It seems that not a month goes by without the announcement of another label being founded by a musician as the alluring possibilities of the Internet and non-traditional distribution channels allow for direct-from-musician-to-listener commercialization. This year, Maria Schneider won the first Grammy Award for an album sold exclusively on the Internet. And now, after the success of his big band on its first release, What Goes Around,
awash in printer’s ink and megabytes aplenty devoted to its praise, Dave Holland has released his 13-piece big band’s second CD, Overtime,
on his own label, Dare2 Records. Rather than relying solely on the Internet, though, Holland has recruited two traditional distributors, Sunnyside Records and Universal Music France, to help ensure that sufficient numbers of CD’s get into the hands of interested listeners throughout the world.
Like What Goes Around, Overtime
reflects Holland’s interests in balancing structured composition with opportunities for improvisation. In that respect, like Duke Ellington’s appreciation of his players’ unique voices on their instruments, Holland sets things in motion with the spirit of his compositions and stands back to admire the wonders that the musicians can create from the raw material he provides. Originally, his big band first performed at the Montreal Jazz Festival in 2000, his extension of his award-winning quintet being extended to include entire sections for reeds and brass. Acclaim followed, and Holland composed "The Monterey Suite" as the result of a commission from the Monterey Jazz Festival. With three-quarters of the suite completed two weeks before the 2001 festival, 9/11 happened. Then, Holland composed the fourth part, "Happy Jammy," in less than a day, so focused was his concentration by the event. The result isn’t what one would expect, as everyone at that time was playing elegies and patriotic music in incomprehending shock. "Happy Jammy," by contrast, is positively jubilant as Holland refused to let the one-day sea change in national security sidetrack him from the connective spirit of the suite, which depicts jazz festivals’ celebratory nature as they bring people together.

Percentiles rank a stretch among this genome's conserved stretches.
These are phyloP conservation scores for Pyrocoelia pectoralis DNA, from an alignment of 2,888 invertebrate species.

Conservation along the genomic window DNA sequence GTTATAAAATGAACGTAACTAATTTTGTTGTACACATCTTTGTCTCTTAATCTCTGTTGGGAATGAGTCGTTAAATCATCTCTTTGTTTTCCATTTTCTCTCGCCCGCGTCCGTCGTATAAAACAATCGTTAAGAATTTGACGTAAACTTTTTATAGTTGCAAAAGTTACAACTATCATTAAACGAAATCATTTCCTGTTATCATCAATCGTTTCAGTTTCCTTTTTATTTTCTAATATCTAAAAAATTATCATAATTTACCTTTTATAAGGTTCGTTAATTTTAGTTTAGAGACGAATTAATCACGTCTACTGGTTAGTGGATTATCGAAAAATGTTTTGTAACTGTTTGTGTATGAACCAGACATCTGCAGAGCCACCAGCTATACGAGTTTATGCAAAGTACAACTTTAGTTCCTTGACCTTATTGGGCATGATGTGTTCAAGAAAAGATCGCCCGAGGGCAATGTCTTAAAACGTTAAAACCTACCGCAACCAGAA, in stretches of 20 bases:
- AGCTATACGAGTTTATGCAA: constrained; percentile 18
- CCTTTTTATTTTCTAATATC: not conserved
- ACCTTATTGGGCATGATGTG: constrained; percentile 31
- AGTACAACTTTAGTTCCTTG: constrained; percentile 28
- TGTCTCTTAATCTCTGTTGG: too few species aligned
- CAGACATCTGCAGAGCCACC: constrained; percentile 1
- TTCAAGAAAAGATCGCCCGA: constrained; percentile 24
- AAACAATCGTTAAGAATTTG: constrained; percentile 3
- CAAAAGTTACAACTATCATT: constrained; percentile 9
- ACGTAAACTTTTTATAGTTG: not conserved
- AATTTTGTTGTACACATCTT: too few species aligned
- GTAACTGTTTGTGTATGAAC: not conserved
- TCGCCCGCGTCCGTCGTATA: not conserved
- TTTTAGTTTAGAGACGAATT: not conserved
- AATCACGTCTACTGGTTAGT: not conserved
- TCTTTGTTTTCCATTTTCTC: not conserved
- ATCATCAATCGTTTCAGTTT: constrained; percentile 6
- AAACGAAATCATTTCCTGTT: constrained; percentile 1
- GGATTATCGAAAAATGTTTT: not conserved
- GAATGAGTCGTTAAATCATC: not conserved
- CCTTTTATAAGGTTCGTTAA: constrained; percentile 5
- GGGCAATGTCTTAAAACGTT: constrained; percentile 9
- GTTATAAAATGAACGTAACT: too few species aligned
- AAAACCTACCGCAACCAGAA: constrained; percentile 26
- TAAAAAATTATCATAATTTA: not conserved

Like much of Holland’s previous work, the pieces on Overtime
feature shifting of moods as even the discrete movements of the suite undergo internal contrasts of colors and tempos, some of which apparently are meant to highlight a soloist’s temperament. For example, "Free For All," the second part of the suite, transitions from Holland’s own introductory solo as he quietly and firmly launches the movement for 2-1/2 minutes before Steve Nelson elaborates on the theme while lightening the atmosphere with a sparkling variation on marimba. Layer by layer, the piece moves into more intensity and greater volume before tenor saxophonist Chris Potter and then drummer Billy Kilson lead into a final heightening of motivic development.
It becomes apparent, despite the larger size of Holland’s big band, that the essential elements of his original quintet remain. Nelson’s glassier sound on vibes substitute for the more traditional inclusion of piano in other big bands. Robin Eubanks continues to play an important role in both groups, so much so that Eubanks’ "Mental Images" is the only non-Holland composition on the CD. As would be expected, the trombone section states the theme, with Holland and Nelson filling in the resulting pause for a sense of mystery before the tune opens up for successive improvisations. And of course, despite the group’s larger number of members, Holland’s low-voiced bass remains one of the big band’s primary components, rooting the band and stimulating it with the ever-present feeling of pulse.
Though Holland maintains a festive mood throughout Overtime,
in absolute defiance of the spirit of the times when it was first performed less than two weeks after 9/11 and thereby providing temporary relief from the nation’s mourning, he does moderate "The Monterey Suite’s" buoyant vibes with the more contemplative section, "A Time Remembered," which by sheer coincidence (considering that it was written months before its performance) reflected the concerns of nation at the time of its first performance with richly textured, pensive solos by Alex Sipiagin’s flugelhorn and Gary Smulyan’s baritone sax. Still, Holland’s big band exits the album with funkiness inspired by hip-hop, providing opportunities for trombonist Josh Roseman and trumpeter Duane Eubanks to adapt the beat that Holland and Kilson laid down for complementary levels of excitement.
Considering the breadth of Holland’s contacts within the jazz scene including members of his bands past and present, not to mention his daughter, Louise, of Vision Arts Management and co-producer of Overtime
it wouldn’t be surprising if Holland’s future releases on Dare2 Records includes additional jazz improvisers daring to lead groups in their own recordings on that label. Overtime
is but the beginning.